How U.S. cities are faring post-Great Recession

Author Michelle Wilde Anderson says municipalities need to establish a cycle of progress where people want to be part of the solution.

Last month, the water system in Jackson, Mississippi — the state’s largest city — failed, leaving most of its residents without running water. The problem reminds some of the 2014 Flint water crisis, where lead from old pipes leached into the water system.

These issues, as well as extreme weather events last month across southeast Michigan, highlight the need to fund local municipalities. But as Detroit continues to face challenges with taxation, a declining population and home ownership, a new book examines how residents — both in the city and beyond — are reimagining ways to rebuild their towns and cities.

“Once you rebuild those networks of trust and cooperation at the ground level, it’s actually more likely that outsiders will come in and help.” — Michelle Wilde Anderson, author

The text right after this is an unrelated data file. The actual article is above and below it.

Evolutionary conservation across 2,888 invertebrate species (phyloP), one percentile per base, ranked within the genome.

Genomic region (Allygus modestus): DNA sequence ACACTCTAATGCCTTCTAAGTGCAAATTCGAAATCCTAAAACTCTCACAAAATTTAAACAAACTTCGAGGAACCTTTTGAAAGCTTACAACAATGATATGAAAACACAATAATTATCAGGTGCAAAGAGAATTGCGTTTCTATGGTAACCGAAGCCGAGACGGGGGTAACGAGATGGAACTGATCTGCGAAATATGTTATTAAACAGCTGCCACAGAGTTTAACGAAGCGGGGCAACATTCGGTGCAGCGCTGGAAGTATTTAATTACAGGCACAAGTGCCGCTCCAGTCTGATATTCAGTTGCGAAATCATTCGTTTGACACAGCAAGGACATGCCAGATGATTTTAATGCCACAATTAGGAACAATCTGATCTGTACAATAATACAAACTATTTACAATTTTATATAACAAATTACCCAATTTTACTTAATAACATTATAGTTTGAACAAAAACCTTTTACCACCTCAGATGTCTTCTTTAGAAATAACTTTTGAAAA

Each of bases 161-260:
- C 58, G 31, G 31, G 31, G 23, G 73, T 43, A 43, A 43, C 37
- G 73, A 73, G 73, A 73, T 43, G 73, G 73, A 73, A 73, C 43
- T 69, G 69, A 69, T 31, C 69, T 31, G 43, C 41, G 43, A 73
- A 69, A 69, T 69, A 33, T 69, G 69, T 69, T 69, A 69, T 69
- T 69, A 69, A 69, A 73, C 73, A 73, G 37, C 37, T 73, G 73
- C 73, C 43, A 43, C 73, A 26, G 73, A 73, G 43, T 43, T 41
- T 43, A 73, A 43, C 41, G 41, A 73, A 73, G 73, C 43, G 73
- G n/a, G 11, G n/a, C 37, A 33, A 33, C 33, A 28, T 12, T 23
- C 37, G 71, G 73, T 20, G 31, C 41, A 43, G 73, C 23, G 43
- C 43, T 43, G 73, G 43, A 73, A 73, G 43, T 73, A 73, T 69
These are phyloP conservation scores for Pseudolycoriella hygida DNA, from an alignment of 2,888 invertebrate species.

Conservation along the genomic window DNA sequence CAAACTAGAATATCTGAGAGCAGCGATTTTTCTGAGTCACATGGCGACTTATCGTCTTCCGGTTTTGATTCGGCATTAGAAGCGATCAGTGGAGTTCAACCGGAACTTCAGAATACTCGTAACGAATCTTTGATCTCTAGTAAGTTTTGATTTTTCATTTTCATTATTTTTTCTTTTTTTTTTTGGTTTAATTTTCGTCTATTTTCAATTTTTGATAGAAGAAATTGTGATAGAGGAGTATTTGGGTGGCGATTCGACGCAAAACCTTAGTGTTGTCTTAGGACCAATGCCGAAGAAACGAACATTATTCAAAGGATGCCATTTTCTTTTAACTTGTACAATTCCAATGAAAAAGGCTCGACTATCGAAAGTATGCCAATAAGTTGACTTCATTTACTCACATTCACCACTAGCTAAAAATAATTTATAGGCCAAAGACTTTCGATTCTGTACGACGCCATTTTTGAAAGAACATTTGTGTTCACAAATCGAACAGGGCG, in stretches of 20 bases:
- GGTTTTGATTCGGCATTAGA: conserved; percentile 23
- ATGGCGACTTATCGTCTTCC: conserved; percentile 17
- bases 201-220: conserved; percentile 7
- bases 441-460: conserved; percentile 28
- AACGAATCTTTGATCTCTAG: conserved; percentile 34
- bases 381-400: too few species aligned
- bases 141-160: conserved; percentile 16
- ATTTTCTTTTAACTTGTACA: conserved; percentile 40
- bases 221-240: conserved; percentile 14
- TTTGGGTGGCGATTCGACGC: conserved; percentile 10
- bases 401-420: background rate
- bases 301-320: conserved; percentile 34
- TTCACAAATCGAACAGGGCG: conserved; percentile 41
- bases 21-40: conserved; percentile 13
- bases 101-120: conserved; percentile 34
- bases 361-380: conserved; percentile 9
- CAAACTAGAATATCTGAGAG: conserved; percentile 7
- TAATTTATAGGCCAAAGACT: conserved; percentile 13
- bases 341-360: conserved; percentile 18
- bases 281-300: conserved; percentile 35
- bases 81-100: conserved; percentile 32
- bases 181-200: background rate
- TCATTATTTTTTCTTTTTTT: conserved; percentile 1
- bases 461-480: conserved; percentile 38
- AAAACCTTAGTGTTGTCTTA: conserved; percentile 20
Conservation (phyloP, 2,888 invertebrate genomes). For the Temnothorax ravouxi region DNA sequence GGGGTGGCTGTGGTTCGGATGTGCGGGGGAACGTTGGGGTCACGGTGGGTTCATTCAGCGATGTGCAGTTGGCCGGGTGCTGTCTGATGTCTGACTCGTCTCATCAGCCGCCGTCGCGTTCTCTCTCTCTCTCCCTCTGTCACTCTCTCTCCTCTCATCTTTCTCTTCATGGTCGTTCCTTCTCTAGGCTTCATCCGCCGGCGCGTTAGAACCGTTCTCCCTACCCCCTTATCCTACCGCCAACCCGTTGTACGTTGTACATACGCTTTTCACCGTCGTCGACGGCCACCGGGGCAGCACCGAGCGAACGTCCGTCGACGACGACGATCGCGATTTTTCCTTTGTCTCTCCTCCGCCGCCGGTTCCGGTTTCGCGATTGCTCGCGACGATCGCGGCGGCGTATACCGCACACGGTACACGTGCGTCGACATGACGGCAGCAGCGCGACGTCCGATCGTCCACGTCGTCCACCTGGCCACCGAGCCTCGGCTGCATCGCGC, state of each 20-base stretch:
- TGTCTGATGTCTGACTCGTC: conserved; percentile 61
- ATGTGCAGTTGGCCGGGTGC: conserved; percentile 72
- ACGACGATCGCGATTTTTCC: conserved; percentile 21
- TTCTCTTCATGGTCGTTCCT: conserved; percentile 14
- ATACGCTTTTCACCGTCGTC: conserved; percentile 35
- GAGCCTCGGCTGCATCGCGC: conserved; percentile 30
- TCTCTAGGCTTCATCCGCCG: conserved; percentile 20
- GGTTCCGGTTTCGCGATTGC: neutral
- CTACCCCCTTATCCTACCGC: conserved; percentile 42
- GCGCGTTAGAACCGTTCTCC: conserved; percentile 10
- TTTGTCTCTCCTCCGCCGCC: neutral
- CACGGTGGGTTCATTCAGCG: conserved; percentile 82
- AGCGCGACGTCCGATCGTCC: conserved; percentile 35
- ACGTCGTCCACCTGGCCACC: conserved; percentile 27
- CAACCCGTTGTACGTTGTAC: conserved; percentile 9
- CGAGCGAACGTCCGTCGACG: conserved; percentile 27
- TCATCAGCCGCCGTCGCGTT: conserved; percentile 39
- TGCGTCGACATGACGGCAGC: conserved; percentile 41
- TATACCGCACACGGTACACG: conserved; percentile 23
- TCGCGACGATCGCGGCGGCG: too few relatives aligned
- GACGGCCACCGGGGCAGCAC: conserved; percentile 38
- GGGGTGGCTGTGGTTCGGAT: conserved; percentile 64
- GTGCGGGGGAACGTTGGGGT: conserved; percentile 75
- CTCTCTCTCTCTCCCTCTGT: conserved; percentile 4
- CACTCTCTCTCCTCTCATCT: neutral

Listen: How cities with low budgets navigate hard times.

 


Guest

Michelle Wilde Anderson is a Stanford law professor and author of “The Fight to Save the Town: Reimagining Discarded America.” She says local communities banding together can be the spark that leads to outside investment in those particular communities.

“Once you rebuild those networks of trust and cooperation at the ground level, it’s actually more likely that outsiders will come in and help,” says Anderson.  “I think you are seeing that in Detroit — the rebuilding of a lot of the civic infrastructure in the city.”

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